The surprising reasons travelers file insurance claims

If you’ve bought a travel insurance policy, here’s the next logical question: What could possibly go wrong?

That’s a question Squaremouth set out to answer as part of its campaign to promote real life claims — a topic that’s near and dear to my advocates, too.

The short answer is: You could have a medical claim, face a delay, or a trip interruption. But a deeper dive into Squaremouth’s numbers may help you build an effective set of strategies against a vacation disaster. If nothing else, it underscores the need for a travel insurance policy that covers you adequately. Or more.

Why do travelers file insurance claims?

Here are the reasons for a claim according to Squaremouth:

Benefit Type % of All Claims
Emergency Medical 26.22%
Trip Cancellation 24.98%
Trip Delay 16.73%
Trip Interruption 13.23%
Baggage Delay 5.94%
Baggage & Personal Items Loss 4.55%
Cancel For Any Reason 2.35%
Emergency Medical Evacuation 0.62%
Repatriation 0.19%
No Description 5.18%

This is based on Squaremouth’s internal data. (I should note that Squaremouth is a long-time corporate underwriter of this site. It provided this information to me as a favor.)

A closer look at the numbers

The top reason for a travel insurance claim? Emergency medical. Further below, at less than 1 percent, is medical evacuation. Which would make you think a service like Medjet is unnecessary. But consider that, you have slightly more than a 1 in 200 chance of being evacuated for medical reasons, and I’m pretty happy that I have Medjet coverage (also, coincidentally, an underwriter of this site).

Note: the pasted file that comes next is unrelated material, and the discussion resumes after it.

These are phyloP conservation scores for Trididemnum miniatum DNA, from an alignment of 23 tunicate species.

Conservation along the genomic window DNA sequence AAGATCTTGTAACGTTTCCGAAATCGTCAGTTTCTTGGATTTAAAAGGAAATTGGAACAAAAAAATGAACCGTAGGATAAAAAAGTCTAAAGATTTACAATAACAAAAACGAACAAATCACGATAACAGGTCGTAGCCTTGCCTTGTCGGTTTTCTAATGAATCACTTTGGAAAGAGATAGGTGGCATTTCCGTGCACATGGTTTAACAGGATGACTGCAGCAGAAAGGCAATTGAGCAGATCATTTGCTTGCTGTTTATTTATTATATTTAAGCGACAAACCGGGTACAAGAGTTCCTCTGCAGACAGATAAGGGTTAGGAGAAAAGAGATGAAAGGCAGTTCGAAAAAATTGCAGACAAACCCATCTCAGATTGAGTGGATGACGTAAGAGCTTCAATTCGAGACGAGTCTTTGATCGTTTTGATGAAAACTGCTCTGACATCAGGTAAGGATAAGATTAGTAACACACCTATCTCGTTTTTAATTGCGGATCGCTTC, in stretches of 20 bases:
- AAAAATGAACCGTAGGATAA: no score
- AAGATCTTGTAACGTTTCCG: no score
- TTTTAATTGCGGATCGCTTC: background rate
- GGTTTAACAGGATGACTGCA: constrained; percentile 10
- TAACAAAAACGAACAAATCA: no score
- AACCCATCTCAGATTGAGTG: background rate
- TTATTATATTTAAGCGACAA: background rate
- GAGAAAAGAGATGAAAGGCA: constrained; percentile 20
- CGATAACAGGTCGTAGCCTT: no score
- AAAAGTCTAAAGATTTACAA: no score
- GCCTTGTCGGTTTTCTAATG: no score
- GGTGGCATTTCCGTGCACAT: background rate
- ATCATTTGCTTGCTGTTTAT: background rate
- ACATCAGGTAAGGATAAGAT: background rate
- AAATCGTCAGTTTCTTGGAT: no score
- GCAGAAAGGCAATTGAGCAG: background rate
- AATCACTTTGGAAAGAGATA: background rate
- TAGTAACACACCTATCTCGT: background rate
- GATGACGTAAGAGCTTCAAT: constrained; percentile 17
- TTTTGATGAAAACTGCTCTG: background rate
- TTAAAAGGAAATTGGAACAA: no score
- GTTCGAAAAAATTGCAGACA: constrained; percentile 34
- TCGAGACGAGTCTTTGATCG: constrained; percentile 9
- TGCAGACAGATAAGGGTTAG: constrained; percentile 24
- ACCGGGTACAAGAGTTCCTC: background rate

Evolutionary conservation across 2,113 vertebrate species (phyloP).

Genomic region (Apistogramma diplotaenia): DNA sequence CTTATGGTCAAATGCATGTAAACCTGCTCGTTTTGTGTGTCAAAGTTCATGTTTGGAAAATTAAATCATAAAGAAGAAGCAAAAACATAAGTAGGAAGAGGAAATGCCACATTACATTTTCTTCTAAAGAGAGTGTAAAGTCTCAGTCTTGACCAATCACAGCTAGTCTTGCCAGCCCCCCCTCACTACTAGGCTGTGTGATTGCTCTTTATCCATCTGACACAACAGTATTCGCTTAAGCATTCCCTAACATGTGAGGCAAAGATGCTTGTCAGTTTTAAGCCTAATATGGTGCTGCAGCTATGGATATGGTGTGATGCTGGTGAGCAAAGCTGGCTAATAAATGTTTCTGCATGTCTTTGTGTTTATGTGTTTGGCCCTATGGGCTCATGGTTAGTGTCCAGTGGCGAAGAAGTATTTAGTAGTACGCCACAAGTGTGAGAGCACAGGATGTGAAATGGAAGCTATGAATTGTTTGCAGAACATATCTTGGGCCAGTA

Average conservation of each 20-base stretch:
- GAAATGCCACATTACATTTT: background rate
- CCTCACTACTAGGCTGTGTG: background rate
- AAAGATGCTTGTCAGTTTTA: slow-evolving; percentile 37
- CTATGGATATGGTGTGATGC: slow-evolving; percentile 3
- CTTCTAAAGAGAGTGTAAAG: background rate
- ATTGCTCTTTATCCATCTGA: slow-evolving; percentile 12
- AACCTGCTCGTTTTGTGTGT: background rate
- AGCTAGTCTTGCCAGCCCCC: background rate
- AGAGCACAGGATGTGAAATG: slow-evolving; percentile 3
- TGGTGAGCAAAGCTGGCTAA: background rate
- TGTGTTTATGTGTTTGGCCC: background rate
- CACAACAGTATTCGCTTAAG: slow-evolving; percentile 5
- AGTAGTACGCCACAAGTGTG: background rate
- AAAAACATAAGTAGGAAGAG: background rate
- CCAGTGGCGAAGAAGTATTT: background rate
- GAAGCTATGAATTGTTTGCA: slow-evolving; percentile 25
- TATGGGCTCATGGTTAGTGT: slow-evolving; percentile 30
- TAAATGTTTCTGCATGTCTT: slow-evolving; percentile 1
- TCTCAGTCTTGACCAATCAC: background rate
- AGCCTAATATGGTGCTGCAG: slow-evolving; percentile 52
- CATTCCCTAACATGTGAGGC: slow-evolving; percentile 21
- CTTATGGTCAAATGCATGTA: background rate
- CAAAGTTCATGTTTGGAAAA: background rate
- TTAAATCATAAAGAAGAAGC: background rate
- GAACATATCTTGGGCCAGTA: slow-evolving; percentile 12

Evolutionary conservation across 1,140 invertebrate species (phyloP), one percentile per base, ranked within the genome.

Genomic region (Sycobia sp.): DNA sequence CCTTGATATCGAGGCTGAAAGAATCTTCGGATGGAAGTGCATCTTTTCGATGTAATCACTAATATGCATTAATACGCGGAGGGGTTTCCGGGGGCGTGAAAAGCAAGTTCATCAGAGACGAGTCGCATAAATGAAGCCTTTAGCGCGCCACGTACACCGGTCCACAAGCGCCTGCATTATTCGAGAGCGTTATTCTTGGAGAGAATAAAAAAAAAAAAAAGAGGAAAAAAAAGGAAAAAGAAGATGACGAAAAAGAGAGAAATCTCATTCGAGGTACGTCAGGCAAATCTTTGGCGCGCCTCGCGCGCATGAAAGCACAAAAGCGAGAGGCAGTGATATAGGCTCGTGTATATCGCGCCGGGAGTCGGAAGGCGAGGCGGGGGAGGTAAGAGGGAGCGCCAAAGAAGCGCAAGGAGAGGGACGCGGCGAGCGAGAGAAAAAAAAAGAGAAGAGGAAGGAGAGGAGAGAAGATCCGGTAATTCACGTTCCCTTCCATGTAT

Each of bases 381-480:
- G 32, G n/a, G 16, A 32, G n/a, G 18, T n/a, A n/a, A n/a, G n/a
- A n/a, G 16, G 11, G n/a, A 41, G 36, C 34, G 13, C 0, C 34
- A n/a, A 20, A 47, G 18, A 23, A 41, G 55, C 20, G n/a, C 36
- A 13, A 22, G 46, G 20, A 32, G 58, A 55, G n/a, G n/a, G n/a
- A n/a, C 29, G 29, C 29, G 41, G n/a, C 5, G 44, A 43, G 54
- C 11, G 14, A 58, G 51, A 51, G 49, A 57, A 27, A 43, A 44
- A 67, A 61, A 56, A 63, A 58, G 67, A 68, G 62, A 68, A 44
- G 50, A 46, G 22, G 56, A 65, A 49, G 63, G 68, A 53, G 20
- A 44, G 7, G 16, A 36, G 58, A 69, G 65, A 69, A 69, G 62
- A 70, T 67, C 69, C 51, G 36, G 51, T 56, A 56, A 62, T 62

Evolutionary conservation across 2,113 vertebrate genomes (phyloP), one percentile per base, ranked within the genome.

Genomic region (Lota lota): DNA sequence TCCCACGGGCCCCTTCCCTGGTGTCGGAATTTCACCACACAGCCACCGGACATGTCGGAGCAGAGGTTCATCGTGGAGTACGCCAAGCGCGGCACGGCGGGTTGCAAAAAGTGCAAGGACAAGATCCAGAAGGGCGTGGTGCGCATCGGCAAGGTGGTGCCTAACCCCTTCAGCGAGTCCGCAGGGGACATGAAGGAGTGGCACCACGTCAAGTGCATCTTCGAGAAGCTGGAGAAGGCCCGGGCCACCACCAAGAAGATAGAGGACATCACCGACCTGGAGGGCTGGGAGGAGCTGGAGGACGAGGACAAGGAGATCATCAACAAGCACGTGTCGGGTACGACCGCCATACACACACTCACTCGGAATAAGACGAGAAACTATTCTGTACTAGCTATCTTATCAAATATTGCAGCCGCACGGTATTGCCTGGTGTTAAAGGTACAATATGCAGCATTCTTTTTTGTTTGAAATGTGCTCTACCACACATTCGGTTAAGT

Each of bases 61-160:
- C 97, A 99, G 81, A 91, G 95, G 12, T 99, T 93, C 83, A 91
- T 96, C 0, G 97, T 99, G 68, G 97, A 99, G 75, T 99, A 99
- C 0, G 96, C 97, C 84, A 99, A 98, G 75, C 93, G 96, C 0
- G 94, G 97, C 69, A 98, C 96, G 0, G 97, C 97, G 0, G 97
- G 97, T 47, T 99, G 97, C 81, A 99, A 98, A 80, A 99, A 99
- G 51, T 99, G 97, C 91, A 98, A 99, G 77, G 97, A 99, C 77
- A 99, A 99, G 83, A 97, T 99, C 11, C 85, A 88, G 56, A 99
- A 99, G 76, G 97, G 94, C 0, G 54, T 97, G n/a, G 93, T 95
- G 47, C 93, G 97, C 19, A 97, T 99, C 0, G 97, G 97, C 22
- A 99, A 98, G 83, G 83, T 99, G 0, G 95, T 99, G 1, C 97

My advice? Check your health insurance, check your credit card coverage, for goodness sakes, read your policy before you buy, to make sure your medical conditions and evacuation are covered. Pay special attention to pre-existing medical conditions.

Related story:   Can this trip be saved? My vacation rental was a dump and I want a refund

Also noteworthy: A quarter of all claims are for cancellations. Yet only a fraction of the policies are Cancel For Any Reason (CFOR) policies, which are typically a few percentage points more expensive than a garden-variety, named-exclusions policy.). That suggests many insurance policyholders might have benefited from the more generous CFOR policies, if they’d only known about them.

What these travel insurance claim numbers mean to you

The Squaremouth list is useful for anyone wondering what could go wrong on their next trip. The answer: plenty.

Your trip could get canceled, delayed, or interrupted. Your baggage could get delayed or lost. You could get sick. You could die. (Yep, that’s what repatriation of remains is. That can mean flying home in a casket.)

But let me add a little perspective on this list. These are just claims. Most trips are incident- and claim-free. And another unknown here is successful claims. We don’t know what percentage of claims made for each of these reasons resulted in a check to the consumer. I imagine that kind of information is closely held, but I’ll see if I can find out.

In the meantime, stay safe out there and don’t forget your travel insurance. And thanks to our friends at Squaremouth for the information.

By the way, if you work for a forward-looking company that wants to support the advocacy we do on this site, like Squaremouth and Medjet, please contact me and I’ll hook you up.

Christopher Elliott

Christopher Elliott is an author, journalist and consumer advocate. You can read more about him on his personal website or check out his adventures on his family adventure travel site. Contact him at chris@elliott.org. Read more of Christopher's articles here.

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